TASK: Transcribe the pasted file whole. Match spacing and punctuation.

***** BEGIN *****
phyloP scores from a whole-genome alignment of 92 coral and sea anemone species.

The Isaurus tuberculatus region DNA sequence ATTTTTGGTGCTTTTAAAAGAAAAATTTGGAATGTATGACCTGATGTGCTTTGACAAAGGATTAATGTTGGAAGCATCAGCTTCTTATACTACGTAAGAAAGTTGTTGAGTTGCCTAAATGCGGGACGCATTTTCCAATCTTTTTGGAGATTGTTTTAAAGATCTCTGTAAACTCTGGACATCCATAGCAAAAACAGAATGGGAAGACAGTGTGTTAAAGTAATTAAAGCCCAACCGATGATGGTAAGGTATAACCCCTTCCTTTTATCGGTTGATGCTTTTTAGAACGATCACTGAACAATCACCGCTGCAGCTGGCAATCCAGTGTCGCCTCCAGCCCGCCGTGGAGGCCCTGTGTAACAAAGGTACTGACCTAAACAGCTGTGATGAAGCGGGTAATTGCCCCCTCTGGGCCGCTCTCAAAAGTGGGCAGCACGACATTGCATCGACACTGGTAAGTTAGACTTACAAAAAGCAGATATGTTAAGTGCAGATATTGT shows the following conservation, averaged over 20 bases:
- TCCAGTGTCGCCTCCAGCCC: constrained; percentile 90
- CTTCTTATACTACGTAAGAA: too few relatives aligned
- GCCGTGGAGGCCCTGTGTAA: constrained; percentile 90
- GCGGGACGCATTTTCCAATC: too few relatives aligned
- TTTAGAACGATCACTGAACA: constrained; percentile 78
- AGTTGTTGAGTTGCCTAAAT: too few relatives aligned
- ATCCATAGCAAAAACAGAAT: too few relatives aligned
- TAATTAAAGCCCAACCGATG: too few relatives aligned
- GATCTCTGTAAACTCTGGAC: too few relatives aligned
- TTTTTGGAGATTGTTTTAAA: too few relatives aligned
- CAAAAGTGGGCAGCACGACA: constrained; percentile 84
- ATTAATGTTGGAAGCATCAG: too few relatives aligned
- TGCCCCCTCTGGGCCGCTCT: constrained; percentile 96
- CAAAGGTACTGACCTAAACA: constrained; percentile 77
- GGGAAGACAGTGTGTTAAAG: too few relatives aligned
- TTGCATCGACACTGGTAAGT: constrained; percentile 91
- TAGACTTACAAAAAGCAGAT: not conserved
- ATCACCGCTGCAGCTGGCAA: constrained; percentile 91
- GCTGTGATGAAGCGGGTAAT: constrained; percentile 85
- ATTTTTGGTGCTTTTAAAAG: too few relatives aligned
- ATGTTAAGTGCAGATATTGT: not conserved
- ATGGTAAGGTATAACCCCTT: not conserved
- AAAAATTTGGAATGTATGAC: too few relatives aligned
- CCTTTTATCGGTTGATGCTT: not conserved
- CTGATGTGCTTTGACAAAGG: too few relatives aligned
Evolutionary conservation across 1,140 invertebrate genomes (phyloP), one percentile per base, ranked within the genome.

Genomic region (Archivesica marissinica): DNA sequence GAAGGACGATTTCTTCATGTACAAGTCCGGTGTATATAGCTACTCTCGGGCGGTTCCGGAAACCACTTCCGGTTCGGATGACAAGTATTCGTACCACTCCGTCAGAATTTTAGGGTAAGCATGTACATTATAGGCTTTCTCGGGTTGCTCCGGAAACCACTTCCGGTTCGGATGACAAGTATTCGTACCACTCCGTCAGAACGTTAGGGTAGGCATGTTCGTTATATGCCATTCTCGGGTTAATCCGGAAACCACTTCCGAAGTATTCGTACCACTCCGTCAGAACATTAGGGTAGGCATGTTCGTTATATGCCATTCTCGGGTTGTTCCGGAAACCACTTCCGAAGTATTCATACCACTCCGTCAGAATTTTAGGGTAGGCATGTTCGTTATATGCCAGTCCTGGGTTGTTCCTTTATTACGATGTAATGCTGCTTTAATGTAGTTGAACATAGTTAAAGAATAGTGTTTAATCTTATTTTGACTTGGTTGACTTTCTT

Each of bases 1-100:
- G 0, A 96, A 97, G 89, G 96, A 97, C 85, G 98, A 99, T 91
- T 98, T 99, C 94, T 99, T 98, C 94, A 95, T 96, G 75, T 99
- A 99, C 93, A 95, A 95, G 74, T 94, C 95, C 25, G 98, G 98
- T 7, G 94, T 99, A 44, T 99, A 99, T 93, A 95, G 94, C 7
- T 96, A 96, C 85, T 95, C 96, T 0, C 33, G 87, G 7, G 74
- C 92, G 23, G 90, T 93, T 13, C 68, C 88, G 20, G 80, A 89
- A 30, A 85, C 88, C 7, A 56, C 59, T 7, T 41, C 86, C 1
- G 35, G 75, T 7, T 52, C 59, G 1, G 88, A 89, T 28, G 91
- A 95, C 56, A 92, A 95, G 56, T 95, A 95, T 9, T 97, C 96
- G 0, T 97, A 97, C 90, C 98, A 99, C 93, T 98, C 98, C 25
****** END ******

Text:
phyloP scores from a whole-genome alignment of 92 coral and sea anemone species.

The Isaurus tuberculatus region DNA sequence ATTTTTGGTGCTTTTAAAAGAAAAATTTGGAATGTATGACCTGATGTGCTTTGACAAAGGATTAATGTTGGAAGCATCAGCTTCTTATACTACGTAAGAAAGTTGTTGAGTTGCCTAAATGCGGGACGCATTTTCCAATCTTTTTGGAGATTGTTTTAAAGATCTCTGTAAACTCTGGACATCCATAGCAAAAACAGAATGGGAAGACAGTGTGTTAAAGTAATTAAAGCCCAACCGATGATGGTAAGGTATAACCCCTTCCTTTTATCGGTTGATGCTTTTTAGAACGATCACTGAACAATCACCGCTGCAGCTGGCAATCCAGTGTCGCCTCCAGCCCGCCGTGGAGGCCCTGTGTAACAAAGGTACTGACCTAAACAGCTGTGATGAAGCGGGTAATTGCCCCCTCTGGGCCGCTCTCAAAAGTGGGCAGCACGACATTGCATCGACACTGGTAAGTTAGACTTACAAAAAGCAGATATGTTAAGTGCAGATATTGT shows the following conservation, averaged over 20 bases:
- TCCAGTGTCGCCTCCAGCCC: constrained; percentile 90
- CTTCTTATACTACGTAAGAA: too few relatives aligned
- GCCGTGGAGGCCCTGTGTAA: constrained; percentile 90
- GCGGGACGCATTTTCCAATC: too few relatives aligned
- TTTAGAACGATCACTGAACA: constrained; percentile 78
- AGTTGTTGAGTTGCCTAAAT: too few relatives aligned
- ATCCATAGCAAAAACAGAAT: too few relatives aligned
- TAATTAAAGCCCAACCGATG: too few relatives aligned
- GATCTCTGTAAACTCTGGAC: too few relatives aligned
- TTTTTGGAGATTGTTTTAAA: too few relatives aligned
- CAAAAGTGGGCAGCACGACA: constrained; percentile 84
- ATTAATGTTGGAAGCATCAG: too few relatives aligned
- TGCCCCCTCTGGGCCGCTCT: constrained; percentile 96
- CAAAGGTACTGACCTAAACA: constrained; percentile 77
- GGGAAGACAGTGTGTTAAAG: too few relatives aligned
- TTGCATCGACACTGGTAAGT: constrained; percentile 91
- TAGACTTACAAAAAGCAGAT: not conserved
- ATCACCGCTGCAGCTGGCAA: constrained; percentile 91
- GCTGTGATGAAGCGGGTAAT: constrained; percentile 85
- ATTTTTGGTGCTTTTAAAAG: too few relatives aligned
- ATGTTAAGTGCAGATATTGT: not conserved
- ATGGTAAGGTATAACCCCTT: not conserved
- AAAAATTTGGAATGTATGAC: too few relatives aligned
- CCTTTTATCGGTTGATGCTT: not conserved
- CTGATGTGCTTTGACAAAGG: too few relatives aligned
Evolutionary conservation across 1,140 invertebrate genomes (phyloP), one percentile per base, ranked within the genome.

Genomic region (Archivesica marissinica): DNA sequence GAAGGACGATTTCTTCATGTACAAGTCCGGTGTATATAGCTACTCTCGGGCGGTTCCGGAAACCACTTCCGGTTCGGATGACAAGTATTCGTACCACTCCGTCAGAATTTTAGGGTAAGCATGTACATTATAGGCTTTCTCGGGTTGCTCCGGAAACCACTTCCGGTTCGGATGACAAGTATTCGTACCACTCCGTCAGAACGTTAGGGTAGGCATGTTCGTTATATGCCATTCTCGGGTTAATCCGGAAACCACTTCCGAAGTATTCGTACCACTCCGTCAGAACATTAGGGTAGGCATGTTCGTTATATGCCATTCTCGGGTTGTTCCGGAAACCACTTCCGAAGTATTCATACCACTCCGTCAGAATTTTAGGGTAGGCATGTTCGTTATATGCCAGTCCTGGGTTGTTCCTTTATTACGATGTAATGCTGCTTTAATGTAGTTGAACATAGTTAAAGAATAGTGTTTAATCTTATTTTGACTTGGTTGACTTTCTT

Each of bases 1-100:
- G 0, A 96, A 97, G 89, G 96, A 97, C 85, G 98, A 99, T 91
- T 98, T 99, C 94, T 99, T 98, C 94, A 95, T 96, G 75, T 99
- A 99, C 93, A 95, A 95, G 74, T 94, C 95, C 25, G 98, G 98
- T 7, G 94, T 99, A 44, T 99, A 99, T 93, A 95, G 94, C 7
- T 96, A 96, C 85, T 95, C 96, T 0, C 33, G 87, G 7, G 74
- C 92, G 23, G 90, T 93, T 13, C 68, C 88, G 20, G 80, A 89
- A 30, A 85, C 88, C 7, A 56, C 59, T 7, T 41, C 86, C 1
- G 35, G 75, T 7, T 52, C 59, G 1, G 88, A 89, T 28, G 91
- A 95, C 56, A 92, A 95, G 56, T 95, A 95, T 9, T 97, C 96
- G 0, T 97, A 97, C 90, C 98, A 99, C 93, T 98, C 98, C 25